Anadenanthera colubrina var. colubrina
|Anadenanthera colubrina var. colubrina|
|Variety:||A. c. var. colubrina|
|Anadenanthera colubrina var. colubrina
Anadenanthera colubrina var. colubrina is a tree native to Argentina and Brazil. Common names for it include Angico, Angico-brabo-liso, Angico-cambui, Angico-coco, Angico-escuro, Angico-liso, Angico-vermelho, Aperta-ruao and Cambui-angico.
Anadenanthera colubrina var. colubrina normally grows to a height of about 10–20 m, but occasionally it will be seen up to 30 m tall. It can be found growing at an altitude of 100–1200 m in areas with 1200–2000 mm/year annual rainfall.
The tree's bark has a thickness of about 4–10 mm. The outside surface is nearly smooth. It is gray, black speckled and resembles snake skin, after which it was once given a scientific designation.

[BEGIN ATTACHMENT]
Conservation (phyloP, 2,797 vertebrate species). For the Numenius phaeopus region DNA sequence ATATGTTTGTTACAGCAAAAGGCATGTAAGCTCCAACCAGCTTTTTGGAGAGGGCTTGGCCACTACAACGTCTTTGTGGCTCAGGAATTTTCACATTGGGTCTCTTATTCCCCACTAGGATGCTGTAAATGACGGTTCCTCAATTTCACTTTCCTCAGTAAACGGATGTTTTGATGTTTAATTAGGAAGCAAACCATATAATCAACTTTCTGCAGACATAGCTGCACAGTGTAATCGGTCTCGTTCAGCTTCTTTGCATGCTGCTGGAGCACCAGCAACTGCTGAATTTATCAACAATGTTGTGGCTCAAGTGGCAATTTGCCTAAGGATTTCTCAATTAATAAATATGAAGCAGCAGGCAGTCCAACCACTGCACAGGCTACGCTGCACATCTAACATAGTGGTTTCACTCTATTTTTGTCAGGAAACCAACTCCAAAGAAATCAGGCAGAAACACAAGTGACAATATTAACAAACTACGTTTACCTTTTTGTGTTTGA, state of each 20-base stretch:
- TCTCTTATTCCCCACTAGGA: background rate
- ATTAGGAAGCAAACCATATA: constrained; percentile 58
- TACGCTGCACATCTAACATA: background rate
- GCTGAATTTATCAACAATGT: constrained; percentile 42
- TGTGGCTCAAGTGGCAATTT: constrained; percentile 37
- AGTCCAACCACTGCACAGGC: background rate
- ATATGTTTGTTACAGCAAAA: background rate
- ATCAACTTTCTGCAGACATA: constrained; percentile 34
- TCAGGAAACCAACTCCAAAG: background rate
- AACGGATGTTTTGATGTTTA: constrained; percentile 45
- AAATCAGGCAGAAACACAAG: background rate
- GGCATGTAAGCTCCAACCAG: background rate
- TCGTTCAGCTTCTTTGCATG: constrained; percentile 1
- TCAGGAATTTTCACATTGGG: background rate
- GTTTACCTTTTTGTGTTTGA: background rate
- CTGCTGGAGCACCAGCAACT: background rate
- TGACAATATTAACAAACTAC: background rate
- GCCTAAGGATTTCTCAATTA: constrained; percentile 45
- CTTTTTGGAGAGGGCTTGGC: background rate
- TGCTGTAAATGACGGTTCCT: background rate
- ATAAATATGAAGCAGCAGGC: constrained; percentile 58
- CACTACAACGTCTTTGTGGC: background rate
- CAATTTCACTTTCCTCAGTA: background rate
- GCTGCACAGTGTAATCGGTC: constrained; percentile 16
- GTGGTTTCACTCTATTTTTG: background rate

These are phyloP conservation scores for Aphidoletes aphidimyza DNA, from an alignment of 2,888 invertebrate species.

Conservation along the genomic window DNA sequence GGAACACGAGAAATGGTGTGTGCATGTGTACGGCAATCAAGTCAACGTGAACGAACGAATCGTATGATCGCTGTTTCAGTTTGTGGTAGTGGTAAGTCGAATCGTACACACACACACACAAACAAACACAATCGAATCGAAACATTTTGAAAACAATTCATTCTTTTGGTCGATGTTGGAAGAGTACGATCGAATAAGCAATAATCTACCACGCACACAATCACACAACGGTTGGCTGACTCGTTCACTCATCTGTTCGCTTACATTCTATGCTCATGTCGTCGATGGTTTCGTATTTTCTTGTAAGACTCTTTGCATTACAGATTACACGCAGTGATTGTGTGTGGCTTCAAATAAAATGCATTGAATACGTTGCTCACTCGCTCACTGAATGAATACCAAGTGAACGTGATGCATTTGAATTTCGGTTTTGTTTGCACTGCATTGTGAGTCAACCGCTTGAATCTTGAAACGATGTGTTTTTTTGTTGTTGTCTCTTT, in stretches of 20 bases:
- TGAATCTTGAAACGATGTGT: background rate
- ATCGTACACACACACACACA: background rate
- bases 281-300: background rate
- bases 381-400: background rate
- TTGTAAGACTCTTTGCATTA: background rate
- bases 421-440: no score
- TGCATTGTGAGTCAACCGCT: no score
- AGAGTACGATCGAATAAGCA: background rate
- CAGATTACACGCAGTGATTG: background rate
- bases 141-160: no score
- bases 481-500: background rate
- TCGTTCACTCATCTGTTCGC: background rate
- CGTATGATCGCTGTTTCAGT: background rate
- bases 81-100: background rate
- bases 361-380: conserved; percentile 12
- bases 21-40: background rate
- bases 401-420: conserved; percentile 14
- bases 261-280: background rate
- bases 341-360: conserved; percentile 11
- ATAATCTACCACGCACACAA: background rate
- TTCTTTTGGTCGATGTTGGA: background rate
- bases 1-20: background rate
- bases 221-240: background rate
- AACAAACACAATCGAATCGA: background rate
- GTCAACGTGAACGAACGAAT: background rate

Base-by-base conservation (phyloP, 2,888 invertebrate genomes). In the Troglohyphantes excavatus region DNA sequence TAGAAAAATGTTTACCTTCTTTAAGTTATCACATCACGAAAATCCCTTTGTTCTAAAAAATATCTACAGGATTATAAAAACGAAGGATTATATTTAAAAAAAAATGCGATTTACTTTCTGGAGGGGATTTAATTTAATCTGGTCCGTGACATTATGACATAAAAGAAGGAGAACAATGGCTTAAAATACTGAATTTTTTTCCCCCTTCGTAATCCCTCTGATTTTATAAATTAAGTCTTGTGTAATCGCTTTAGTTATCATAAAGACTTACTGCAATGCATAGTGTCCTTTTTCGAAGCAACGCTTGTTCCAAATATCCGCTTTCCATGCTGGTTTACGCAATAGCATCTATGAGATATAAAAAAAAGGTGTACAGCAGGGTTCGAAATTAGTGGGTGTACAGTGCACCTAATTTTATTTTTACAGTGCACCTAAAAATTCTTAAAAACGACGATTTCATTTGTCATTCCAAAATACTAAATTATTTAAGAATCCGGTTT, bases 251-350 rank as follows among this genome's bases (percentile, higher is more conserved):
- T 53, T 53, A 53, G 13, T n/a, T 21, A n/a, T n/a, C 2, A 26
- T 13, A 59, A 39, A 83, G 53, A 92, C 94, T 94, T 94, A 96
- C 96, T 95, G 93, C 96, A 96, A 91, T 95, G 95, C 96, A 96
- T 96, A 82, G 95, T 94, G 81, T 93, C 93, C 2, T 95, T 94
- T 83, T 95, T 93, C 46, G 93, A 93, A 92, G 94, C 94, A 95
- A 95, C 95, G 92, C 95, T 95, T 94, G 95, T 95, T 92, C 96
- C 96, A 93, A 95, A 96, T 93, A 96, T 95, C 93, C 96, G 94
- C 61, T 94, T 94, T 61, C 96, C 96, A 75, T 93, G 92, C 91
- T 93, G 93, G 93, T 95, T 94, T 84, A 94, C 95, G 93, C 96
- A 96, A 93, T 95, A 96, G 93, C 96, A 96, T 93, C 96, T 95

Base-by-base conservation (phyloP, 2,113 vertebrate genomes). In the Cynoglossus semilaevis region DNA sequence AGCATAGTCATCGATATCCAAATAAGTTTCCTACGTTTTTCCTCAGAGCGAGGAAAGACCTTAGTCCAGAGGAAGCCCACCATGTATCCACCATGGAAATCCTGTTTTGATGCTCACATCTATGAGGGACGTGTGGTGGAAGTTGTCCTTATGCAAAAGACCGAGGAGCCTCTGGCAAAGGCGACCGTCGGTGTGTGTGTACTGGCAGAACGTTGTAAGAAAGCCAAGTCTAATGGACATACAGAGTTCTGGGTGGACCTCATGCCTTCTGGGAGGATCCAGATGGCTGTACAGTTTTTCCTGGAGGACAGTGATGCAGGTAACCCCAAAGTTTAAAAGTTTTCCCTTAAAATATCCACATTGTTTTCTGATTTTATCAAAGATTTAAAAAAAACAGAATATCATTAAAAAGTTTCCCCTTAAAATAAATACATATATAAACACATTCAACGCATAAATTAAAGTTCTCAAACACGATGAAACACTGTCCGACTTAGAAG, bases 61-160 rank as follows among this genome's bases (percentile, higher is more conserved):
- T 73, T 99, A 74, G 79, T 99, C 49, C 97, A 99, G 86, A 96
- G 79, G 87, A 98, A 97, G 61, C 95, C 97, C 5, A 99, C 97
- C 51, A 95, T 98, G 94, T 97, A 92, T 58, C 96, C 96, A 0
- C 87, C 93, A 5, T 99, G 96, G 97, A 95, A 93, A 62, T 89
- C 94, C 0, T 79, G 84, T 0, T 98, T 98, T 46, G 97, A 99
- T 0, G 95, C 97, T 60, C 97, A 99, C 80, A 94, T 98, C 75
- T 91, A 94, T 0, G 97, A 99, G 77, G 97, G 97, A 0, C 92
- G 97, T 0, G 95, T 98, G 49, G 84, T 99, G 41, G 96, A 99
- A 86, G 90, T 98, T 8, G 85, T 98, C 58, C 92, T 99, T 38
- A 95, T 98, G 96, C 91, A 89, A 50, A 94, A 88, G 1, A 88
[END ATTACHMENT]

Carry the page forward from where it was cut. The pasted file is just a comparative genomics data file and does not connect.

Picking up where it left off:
This tree has recorded medicinal uses and the bark contains 16.4% tannin. The wood is hard to very hard and it has a density of 0.80-1.10 g/cm³. It is used for firewood, charcoal, floors, beams, posts, stakes, boat construction and general construction.
|This Mimosoideae-related article is a stub. You can help Wikipedia by expanding it.|
|This Medicinal plants-related article is a stub. You can help Wikipedia by expanding it.|